Giving Your Child The Best Chance to Be a Good Investor

Money

Unless you are the last of the holdouts who have avoided the advances in technology and the Internet, you have a basic understanding of the impact of social media on children and young adults. Young men and women under the age of 30 are making literally millions of dollars from their YouTube channels and Instagram videos. This has led children of all ages to believing they can have the same success. However, the statistics show that there are a very small percentage of social media ventures that make the kind of money many people dream about.

That leaves the responsibility of giving a child the best chance of being a good investor squarely in the hands of the parents. A major obstacle of achieving this goal is not the distraction of social media, powerful as that may be, but the lack of knowledge on the part of the parent to guide their children to a path of successful saving and investing. Read further if you want to give your children the best starting point to have a successful investment future.

The first step is always to show by example the difference between saving and investing. Begin by giving them a weekly allowance but requiring them to set a certain percentage aside for savings. You might set the standard low at 10 percent to begin with, but gradually increase the required savings percentage until it hits 25 percent. Open a savings account for them and make the time to conduct a quarterly review of their savings progress. (This is not an IRS audit, so should only take a few minutes.) Once they see how the small percentage grew to a sizeable amount of money, you can introduce them to the next concept of investing.

Stocks are a great way to practically demonstrate the principle of long term financial growth. Many articles on financial education for children suggest using computer models with virtual money to achieve this goal. But anyone who has lost money in the stock market knows the difference between Monopoly money and real money. One psychological barrier to having a child use their savings to invest in the stock market is people believe you have to buy stocks in blocks of 100 shares.

A single share of Apple Computer in April of 2000 would cost about $5 ($4.84 plus the going rate for the buy order). For this example, we will part with $25 for 5 shares of Apple. Today that same stock sells for $194 a share, resulting in a $188 per share profit and a total of $960 (before taxes). That doesn’t include the two 2 for 1 stock splits, the one 7 for 1 stock split, and the dividends it started paying out in 2012 starting at $2.65 a share. In less than 20 years those 5 shares would have grown into more than 70 shares, bringing the real world total to more than $14,000, without the dividend payments.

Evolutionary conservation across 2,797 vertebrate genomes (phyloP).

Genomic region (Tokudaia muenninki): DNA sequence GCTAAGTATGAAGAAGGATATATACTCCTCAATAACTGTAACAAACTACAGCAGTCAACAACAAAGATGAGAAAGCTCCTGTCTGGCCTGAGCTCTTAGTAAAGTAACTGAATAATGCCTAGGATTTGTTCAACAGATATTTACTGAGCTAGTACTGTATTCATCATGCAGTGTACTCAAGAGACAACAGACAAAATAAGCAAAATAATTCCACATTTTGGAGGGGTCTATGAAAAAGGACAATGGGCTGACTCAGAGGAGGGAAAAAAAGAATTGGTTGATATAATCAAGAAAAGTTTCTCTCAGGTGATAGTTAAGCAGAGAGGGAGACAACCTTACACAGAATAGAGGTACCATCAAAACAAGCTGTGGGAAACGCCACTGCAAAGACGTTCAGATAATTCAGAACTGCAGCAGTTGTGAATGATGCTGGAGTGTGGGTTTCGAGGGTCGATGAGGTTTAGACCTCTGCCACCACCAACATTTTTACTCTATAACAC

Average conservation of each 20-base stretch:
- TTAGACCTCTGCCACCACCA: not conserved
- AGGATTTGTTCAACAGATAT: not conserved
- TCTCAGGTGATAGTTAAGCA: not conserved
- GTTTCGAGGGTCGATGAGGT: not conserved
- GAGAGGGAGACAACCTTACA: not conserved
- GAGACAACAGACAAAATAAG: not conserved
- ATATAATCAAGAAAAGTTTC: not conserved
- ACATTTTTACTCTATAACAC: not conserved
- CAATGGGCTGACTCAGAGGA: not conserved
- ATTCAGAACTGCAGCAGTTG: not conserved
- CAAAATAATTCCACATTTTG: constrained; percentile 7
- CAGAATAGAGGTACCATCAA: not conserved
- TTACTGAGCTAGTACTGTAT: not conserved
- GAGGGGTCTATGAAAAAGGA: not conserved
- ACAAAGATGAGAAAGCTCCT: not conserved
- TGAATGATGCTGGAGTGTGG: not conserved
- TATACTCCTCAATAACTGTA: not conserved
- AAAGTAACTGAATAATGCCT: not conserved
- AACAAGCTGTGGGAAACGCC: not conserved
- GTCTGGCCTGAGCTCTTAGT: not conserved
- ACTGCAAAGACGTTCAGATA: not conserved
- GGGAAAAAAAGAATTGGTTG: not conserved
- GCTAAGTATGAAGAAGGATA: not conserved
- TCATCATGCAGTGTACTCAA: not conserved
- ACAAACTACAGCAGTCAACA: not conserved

Speaking of the real world, not every company is Apple Computer. But an investment of $25 that would result in just half of that 19 year total is a clear incentive to invest in the stock market. The lesson from investing is patience and doing your homework, the latter being something every child rues for a goodly portion of their school years.

Since children are quick studies on most things you don’t want them to learn, a certain part of teaching them about investing will be teaching them by example – your example. If you believe you don’t have enough money to start saving, then now is the time to lead by example and mimic the principles just discussed. What people with little money to save or invest miss about the Warren Buffets of the world is even though they have billions of dollars they continue to save and invest. For many people, saving and investing is a struggle. For the wealthy it is fun. This is another real world example children can pick up on and experience for themselves.

The final, and the most important, lesson is that the goal of saving and investing is not having lots of money but being able to enjoy the money you have saved and earned. Using the obvious fact that they are children can be used to illustrate this point.

What child doesn’t look forward to Christmas? The reason is they will be getting stuff, and admit it, even as an adult you like getting stuff. The best stuff to get is with no strings attached, just like at Christmas. But as a parent you get far greater satisfaction with the giving than the getting. Your child will not fully understand this, but when it comes to money they can learn by you setting the example. You will teach them that giving is truly more fun than getting, so along the way they will think of others and be charitable people – an action that makes the society as a whole better.

At an early age, all that is required is for parents to teach their children the basics of saving, investing, and sharing. As time goes on and they continue to apply the basic principles their knowledge and interest will grow. The result is you will have given your child a solid foundation from which to grow financially, hoping they will remember you during your retirement years.


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